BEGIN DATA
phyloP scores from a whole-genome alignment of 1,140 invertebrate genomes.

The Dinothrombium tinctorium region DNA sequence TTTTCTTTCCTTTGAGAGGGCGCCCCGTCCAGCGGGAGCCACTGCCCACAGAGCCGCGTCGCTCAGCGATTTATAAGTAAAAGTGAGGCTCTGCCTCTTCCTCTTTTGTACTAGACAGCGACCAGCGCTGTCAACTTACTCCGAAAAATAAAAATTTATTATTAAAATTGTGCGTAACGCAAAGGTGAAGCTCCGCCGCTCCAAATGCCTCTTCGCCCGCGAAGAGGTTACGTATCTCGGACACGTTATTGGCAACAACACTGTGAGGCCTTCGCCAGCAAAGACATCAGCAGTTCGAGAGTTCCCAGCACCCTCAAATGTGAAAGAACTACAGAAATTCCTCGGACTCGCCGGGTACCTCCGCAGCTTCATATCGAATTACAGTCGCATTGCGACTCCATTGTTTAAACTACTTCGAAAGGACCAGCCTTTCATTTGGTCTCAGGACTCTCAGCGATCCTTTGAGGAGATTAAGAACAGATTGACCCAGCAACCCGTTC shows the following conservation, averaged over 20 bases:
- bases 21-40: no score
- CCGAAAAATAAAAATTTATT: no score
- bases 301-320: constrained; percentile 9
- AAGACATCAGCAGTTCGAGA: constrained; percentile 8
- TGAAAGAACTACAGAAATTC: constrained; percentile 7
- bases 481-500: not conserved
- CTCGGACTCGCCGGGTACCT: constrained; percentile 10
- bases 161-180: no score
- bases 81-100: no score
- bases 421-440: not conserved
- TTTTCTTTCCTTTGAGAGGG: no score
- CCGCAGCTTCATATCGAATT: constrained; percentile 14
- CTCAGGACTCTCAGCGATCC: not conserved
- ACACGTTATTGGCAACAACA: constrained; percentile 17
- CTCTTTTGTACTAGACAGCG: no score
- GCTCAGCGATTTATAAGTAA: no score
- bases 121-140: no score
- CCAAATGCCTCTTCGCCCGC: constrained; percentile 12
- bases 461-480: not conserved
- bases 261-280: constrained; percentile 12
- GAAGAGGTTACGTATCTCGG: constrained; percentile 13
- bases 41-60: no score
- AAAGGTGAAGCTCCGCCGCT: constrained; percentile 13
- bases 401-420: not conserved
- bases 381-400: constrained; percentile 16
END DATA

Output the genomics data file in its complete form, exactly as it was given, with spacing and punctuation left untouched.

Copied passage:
phyloP scores from a whole-genome alignment of 1,140 invertebrate genomes.

The Dinothrombium tinctorium region DNA sequence TTTTCTTTCCTTTGAGAGGGCGCCCCGTCCAGCGGGAGCCACTGCCCACAGAGCCGCGTCGCTCAGCGATTTATAAGTAAAAGTGAGGCTCTGCCTCTTCCTCTTTTGTACTAGACAGCGACCAGCGCTGTCAACTTACTCCGAAAAATAAAAATTTATTATTAAAATTGTGCGTAACGCAAAGGTGAAGCTCCGCCGCTCCAAATGCCTCTTCGCCCGCGAAGAGGTTACGTATCTCGGACACGTTATTGGCAACAACACTGTGAGGCCTTCGCCAGCAAAGACATCAGCAGTTCGAGAGTTCCCAGCACCCTCAAATGTGAAAGAACTACAGAAATTCCTCGGACTCGCCGGGTACCTCCGCAGCTTCATATCGAATTACAGTCGCATTGCGACTCCATTGTTTAAACTACTTCGAAAGGACCAGCCTTTCATTTGGTCTCAGGACTCTCAGCGATCCTTTGAGGAGATTAAGAACAGATTGACCCAGCAACCCGTTC shows the following conservation, averaged over 20 bases:
- bases 21-40: no score
- CCGAAAAATAAAAATTTATT: no score
- bases 301-320: constrained; percentile 9
- AAGACATCAGCAGTTCGAGA: constrained; percentile 8
- TGAAAGAACTACAGAAATTC: constrained; percentile 7
- bases 481-500: not conserved
- CTCGGACTCGCCGGGTACCT: constrained; percentile 10
- bases 161-180: no score
- bases 81-100: no score
- bases 421-440: not conserved
- TTTTCTTTCCTTTGAGAGGG: no score
- CCGCAGCTTCATATCGAATT: constrained; percentile 14
- CTCAGGACTCTCAGCGATCC: not conserved
- ACACGTTATTGGCAACAACA: constrained; percentile 17
- CTCTTTTGTACTAGACAGCG: no score
- GCTCAGCGATTTATAAGTAA: no score
- bases 121-140: no score
- CCAAATGCCTCTTCGCCCGC: constrained; percentile 12
- bases 461-480: not conserved
- bases 261-280: constrained; percentile 12
- GAAGAGGTTACGTATCTCGG: constrained; percentile 13
- bases 41-60: no score
- AAAGGTGAAGCTCCGCCGCT: constrained; percentile 13
- bases 401-420: not conserved
- bases 381-400: constrained; percentile 16